Troubleshooting Low Oil pressure

Oil. It’s quite important stuff in engines, especially in aeroplane engines. Considering the only thing keeping us up in the air is the engine it makes sense to keep a close eye on the oil.

He who is without oil, shall throw the first rod

Compressions 8.7:1

I have an issue with a low oil pressure reading. It would be less irritating if there was some oil floating around in the cowling, or a stripe down the fuselage, but no. Not a drop.

Initially it seemed like the pressure dropped with altitude which made us suspect that there may be an issue with the breather pipe, but the oil system on the Rotax is somewhat more complex than the wet sump on most aviation pistons. The engine is a dry sump system. The oil resides in the oil tank (perhaps unsurprisingly) and is pumped from there to the oil filter via the oil cooler by the oil pump which is driven by the camshaft. Oil returning to the sump is pumped back to the oil tank by blow by gases, the Turbocharger has oil pumped via a secondary line and the oil drains from the turbo sump to the oil tank.

The oil pressure is measured by a sensor ‘distal’ to the pump and there is a pressure regulator. The pressure regulator may be the source of the issue – it contains a spring and a ball bearing which regulates the pressure. When we looked at the engine analysis graphs again it appears that there is a better correlation between oil pressure and oil temperature, rather than altitude.

Oil pressure in blue plotted against oil temp (Purple ) and Altitude (green/yellow)

This may mean the problem is easier to solve. Maybe. As temperature increases the viscosity of oil decreases – which may make it harder to pressurize if there is some issue with the seal, pump, oil cooler bypass etc etc.

What this really needs is someone with real know-how to test fly the aircraft, possibly also inserting a mechanical Bourdon tube type gauge into the system and comparing pressure readings. What I wanted to do was to try and replicate the problem with the altitude factor removed – and this would mean flying in the pattern at high power until the oil temperature rose enough to decrease the oil pressure.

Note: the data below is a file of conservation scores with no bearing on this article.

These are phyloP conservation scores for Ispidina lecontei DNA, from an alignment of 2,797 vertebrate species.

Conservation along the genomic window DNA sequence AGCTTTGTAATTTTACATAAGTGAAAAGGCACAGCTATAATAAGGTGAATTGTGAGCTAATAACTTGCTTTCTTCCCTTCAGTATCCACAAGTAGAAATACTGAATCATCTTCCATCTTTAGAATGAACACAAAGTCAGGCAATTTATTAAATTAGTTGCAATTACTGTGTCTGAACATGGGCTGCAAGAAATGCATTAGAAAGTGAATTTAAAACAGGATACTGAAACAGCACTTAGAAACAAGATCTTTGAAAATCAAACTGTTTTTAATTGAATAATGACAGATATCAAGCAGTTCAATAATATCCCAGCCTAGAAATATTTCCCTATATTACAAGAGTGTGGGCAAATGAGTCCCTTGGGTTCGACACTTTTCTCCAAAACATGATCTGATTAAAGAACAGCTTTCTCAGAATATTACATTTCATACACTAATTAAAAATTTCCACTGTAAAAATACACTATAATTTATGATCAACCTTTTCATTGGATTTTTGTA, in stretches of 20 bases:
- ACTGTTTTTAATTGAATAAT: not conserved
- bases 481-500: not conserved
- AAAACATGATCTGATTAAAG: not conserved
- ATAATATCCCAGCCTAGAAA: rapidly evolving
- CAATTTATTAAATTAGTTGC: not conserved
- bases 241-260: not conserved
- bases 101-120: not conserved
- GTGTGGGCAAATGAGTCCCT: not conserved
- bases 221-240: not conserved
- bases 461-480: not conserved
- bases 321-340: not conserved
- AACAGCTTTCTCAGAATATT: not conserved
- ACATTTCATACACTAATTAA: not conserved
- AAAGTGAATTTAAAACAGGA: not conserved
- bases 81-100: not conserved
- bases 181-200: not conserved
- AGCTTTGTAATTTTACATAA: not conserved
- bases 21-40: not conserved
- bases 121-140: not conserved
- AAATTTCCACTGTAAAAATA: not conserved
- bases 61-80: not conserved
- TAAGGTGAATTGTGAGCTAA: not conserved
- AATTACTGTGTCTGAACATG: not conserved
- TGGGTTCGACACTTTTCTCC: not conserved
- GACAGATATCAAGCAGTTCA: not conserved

So this is what I planned to do. Of course, having an issue to solve on the aircraft almost certainly means that no time will be available to fly so it is 10 days later and time to test fly. That was the plan anyway. Of course, on arrival at the airfield I found it blanketed in mist despite the late hour (9:30am). Not a problem, I had another job to do and that was to try and get a fuel stick calibrated.

I had a great idea for this job – take a hose pipe, stick it into the tanks, siphon out as much as I could then sump the rest out. Well, that plan did not work at all. Firstly I could only siphon 25 litres from the tanks before the hose was uncovered and I couldn’t push it further into the tank (admittedly, I was loathe to force it in in case it did damage to the float gauge). Also, siphoning petrol is no fun at all. I got quite a lot of fuel in my mouth and in my nose which caused me to smell like I was living in a fuel tank for the rest of the day.

I decided to compromise and drain until the area directly below the filler port was dry ( ‘to tabs’ if you will) and then measure how much fuel it would take to fill the tanks to the brim again. With a known tank capacity (84 litres) I could subtract this amount and have the fuel level at tabs. As it turns out, if the tabs are dry, there is less than 35litres in the tank. Good to know. I like having some kind of scientific estimation of fuel tank volume. I used a big piece of wood, marked it as I filled the tank 12.5 litres at a time and then transferred these marks onto a wooden dowel stick.

Primitive Dipstick

While I was sorting this out, the fog had lifted to low overcast but that seemed compatible with circuit flying so I started up and headed out. On climbing out from the field I couldn’t help but notice the rather large storm approaching about 30km away – this was going to put a spanner in the works. Still, I was able to do about 5 circuits at high throttle settings, getting the oil temp up to 82 Celsius / 180 Fahrenheit- without causing a low oil pressure alarm – the pressure did decrease though – as shown in the Savvy graph below.

Top graph is Oil Temp against Pressure – seems to correlate somewhat doesn’t it?

The incoming storm put paid to the 30min flight I was hoping for and I put her down very quickly – into the teeth of the Cb outflow – not my best ADM moment but safely down and we crammed the plane into the hangar just as the first drops were starting to fall.

It looked worse than this in real life!

There will be no flying for the next two weeks but after that I’m popping IBM across to the AMO for the oil change and they will check and possibly change the oil pressure regulator – which will hopefully sort out the issues. To be honest I think it needs a climb to altitude and thereafter a throttle back to allow oil Temp to decrease a bit to fully troubleshoot. Time will tell. In the meantime, I need to wash my hands. Again. Blood petrol….

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